This week I attended a wonderful panel discussion featuring alumnae who were all varsity athletes. They discussed the success they have achieved in a variety of fields, and described how their experience as student athletes prepared them for their professional lives.
One panelist made the following comment (I am paraphrasing): everyone’s career is the result of chance, typically a chance meeting with someone who introduced the person to a field, a company or an opportunity. Although it may not seem to be true when everyone you know is purposefully interviewing in OCR, the fact is that we end up in our life’s work by happenstance. In fact, there is a wonderful book that describes this: Luck in No Accident: Making the Most of Happenstance in your Life and Career by Krumboltz and Levin. Their Happenstance Learning Theory attempts to put clients in a position to transform unplanned events into learning opportunities.
This is what we try to do in our work with Penn students. I myself do not believe in any kind of magic matching system that takes answers you provide on an instrument or survey and determines what is your best career fit. Such exercises may well be valuable in your self-assessment, as a way to learn more about your strengths, but they do not have The Answer, or the perfect match.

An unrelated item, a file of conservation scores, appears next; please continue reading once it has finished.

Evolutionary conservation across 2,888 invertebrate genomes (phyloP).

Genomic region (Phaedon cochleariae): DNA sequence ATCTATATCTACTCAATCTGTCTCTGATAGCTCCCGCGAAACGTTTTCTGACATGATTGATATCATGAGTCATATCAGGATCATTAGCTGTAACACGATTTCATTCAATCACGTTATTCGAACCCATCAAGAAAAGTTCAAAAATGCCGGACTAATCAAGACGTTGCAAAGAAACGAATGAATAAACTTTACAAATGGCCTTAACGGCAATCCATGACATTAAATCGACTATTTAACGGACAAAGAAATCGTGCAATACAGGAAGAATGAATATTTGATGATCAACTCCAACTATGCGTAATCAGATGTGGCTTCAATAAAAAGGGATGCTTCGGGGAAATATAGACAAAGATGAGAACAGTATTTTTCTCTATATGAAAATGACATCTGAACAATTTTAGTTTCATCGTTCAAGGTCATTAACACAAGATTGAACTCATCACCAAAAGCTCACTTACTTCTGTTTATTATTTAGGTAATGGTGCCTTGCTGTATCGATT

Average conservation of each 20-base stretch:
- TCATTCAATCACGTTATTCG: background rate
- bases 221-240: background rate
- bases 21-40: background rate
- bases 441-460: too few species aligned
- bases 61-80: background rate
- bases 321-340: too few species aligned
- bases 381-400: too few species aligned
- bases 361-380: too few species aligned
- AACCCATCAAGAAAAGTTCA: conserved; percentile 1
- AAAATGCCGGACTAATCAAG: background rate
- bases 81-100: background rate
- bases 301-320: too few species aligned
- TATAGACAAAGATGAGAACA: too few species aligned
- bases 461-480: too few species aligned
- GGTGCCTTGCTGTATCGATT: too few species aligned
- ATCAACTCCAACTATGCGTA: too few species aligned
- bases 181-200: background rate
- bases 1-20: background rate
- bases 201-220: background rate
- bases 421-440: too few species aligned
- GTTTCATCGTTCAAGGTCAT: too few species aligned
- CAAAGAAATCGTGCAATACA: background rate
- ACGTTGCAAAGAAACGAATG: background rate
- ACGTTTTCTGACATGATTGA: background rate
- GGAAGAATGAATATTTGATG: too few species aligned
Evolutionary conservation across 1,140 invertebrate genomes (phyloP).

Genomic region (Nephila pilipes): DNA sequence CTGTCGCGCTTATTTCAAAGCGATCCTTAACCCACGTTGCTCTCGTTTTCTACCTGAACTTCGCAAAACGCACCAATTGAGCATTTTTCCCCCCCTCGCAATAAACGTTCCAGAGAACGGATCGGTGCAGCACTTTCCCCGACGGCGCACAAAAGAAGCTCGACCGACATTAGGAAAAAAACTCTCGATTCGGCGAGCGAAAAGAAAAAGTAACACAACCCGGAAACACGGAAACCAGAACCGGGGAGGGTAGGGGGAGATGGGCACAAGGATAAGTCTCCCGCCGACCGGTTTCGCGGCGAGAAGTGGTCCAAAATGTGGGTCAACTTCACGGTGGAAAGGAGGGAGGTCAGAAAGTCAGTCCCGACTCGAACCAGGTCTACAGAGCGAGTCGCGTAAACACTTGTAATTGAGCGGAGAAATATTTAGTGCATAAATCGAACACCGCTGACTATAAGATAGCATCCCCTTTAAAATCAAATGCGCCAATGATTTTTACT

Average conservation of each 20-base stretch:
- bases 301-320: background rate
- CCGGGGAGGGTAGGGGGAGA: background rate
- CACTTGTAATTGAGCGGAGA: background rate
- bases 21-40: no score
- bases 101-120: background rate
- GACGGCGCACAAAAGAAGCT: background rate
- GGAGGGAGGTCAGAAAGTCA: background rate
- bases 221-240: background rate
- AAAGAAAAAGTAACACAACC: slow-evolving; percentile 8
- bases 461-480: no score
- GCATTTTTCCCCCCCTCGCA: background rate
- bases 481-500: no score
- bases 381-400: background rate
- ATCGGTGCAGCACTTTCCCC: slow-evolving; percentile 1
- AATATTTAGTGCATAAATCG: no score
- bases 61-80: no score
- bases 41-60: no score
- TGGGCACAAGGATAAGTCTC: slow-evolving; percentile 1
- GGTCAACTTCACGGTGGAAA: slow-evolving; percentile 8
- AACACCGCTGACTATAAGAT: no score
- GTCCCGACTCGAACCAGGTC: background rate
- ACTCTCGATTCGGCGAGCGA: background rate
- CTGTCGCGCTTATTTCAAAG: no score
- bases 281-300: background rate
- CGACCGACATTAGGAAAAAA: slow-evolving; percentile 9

By all means have a plan, at least for the short term. But be open to opportunities, ideas, directions that present themselves to you. Branch Rickey of Brooklyn Dodgers (and Jackie Robinson) fame once said, “Luck is the residue of design.” That is undoubtedly true. It is important to prepare yourself, and to plan. But luck can present itself in many guises, and may be hard to recognize. Be alert to opportunities as you face them, this year, and throughout your career, so you can make the most of them. May you be lucky, again and again.